For the loyal readers of this blog who remember my last post about Crunch Week #1, I would like to announce that last week did not go by as badly as I expected! For those of you who are interested in my independent research (hi, mom) I’ve decided to conduct a behavioral study on bicolor damselfish (Stegastes partitus.) Damselfish are tiny little guys, infamous for being incredibly aggressive. Think of fish with the Napoleon complex. They’re so territorial that they will attack any perceived threats that get near their algae farms, or shelter holes. I felt one attacking my boot the other day when I accidentally stepped on his algal farm…whoops, sorry bud. That should give you an idea of how aggressive they are; they’re not afraid to attack things more than 10 times their size! I’ll post more on research at a later date, since I’m still developing my proposal.
Emily’s last post got me thinking a lot about Bonairean culture and how different a study abroad opportunity can be depending on where one decides to go. Bonaire is a tiny and remote, and if you’re a visitor who doesn’t like to dive, snorkel, or windsurf, your rainy-day options are pretty minimal. (Let me clarify that it barely rains in Bonaire, it is a desert.) Unlike Copenhagen, there aren’t many theaters to watch musicals or museums to meander around. You can’t take a train to the next country (flying to Aruba or Curacao isn’t too expensive though) or find a bakery on every street corner either. Thankfully, where Bonaire lacks in bakeries and museums, it makes up for in dive sites.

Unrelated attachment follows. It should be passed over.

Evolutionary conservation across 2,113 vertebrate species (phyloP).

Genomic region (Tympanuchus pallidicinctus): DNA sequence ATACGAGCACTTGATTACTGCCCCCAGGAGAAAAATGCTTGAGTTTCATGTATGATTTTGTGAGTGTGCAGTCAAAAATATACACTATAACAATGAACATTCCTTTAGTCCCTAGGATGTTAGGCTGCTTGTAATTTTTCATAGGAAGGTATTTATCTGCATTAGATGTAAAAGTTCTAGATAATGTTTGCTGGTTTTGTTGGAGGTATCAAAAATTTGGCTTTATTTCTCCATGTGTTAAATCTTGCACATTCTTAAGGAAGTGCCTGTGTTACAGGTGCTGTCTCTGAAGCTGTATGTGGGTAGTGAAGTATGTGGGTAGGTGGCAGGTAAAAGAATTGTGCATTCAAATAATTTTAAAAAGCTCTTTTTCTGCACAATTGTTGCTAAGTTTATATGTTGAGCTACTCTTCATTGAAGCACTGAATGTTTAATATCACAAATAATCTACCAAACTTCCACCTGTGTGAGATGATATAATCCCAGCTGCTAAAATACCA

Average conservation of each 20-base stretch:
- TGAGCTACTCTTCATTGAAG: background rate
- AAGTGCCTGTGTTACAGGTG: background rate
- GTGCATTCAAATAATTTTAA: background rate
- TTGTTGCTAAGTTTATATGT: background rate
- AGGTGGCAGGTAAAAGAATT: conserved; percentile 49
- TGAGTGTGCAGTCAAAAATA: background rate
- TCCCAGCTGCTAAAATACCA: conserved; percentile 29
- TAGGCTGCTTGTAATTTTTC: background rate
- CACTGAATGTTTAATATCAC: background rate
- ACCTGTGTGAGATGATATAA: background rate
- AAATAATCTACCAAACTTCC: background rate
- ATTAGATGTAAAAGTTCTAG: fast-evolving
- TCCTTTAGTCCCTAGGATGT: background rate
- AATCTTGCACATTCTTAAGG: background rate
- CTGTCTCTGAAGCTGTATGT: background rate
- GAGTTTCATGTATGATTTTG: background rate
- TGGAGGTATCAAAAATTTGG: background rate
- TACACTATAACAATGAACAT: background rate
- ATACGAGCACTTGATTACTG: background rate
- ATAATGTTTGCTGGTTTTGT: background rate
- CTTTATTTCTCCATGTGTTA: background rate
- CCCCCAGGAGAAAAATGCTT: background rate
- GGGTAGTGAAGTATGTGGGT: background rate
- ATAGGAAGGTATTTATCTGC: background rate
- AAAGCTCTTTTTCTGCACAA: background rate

Last weekend, A group of us rented a boat and took it out to dive near Klein Bonaire, where we discovered one of the most pristine and specious reefs in the Caribbean.
Describing the reef for me is impossible, it’s one of those “you had to be there” places. I’m going to cheat and ask you to imagine the first few scenes of Finding Nemo, where Marlin and Nemo are swimming to Nemo’s first day of school, and you can see vibrantly colored fish swimming through what seems to be an invisible highway through the coral and sponges, anemones waving to you in the direction of the current, patches of algae, flowering tube worms, etc. etc. If you can imagine the drop-off scene too, before the barracuda decided to eat all of Nemo’s siblings and mother (try not to cry while imagining this,) that should give you a decent enough picture of what I saw on this dive. Or you could google pictures of reefs. Haha.
On the second dive of the day, we saw sea turtles! When I saw it, I screamed underwater and peed a little in my wetsuit. (It’s a normal scuba diving thing, I promise.) I swam up so close, I could’ve touched the shell. Pictures below. I’m getting super excited just thinking about it.
After our dive, someone on the boat made a good point, that if pollution and nutrient loading (runoff) into the oceans continued, the coral reefs would disappear. Instead of massive brain corals, branching corals, sea sponges, etc, the reef slope would be covered in algae. This phenomenon, called a phase shift, is slowly happening across the world and is easily seen on reefs near coastal cities. In order to preserve these highly specious, diverse, and beautiful ecosystems, it’s important that humans reduce polluted runoff so that we can maintain these gorgeous reefs.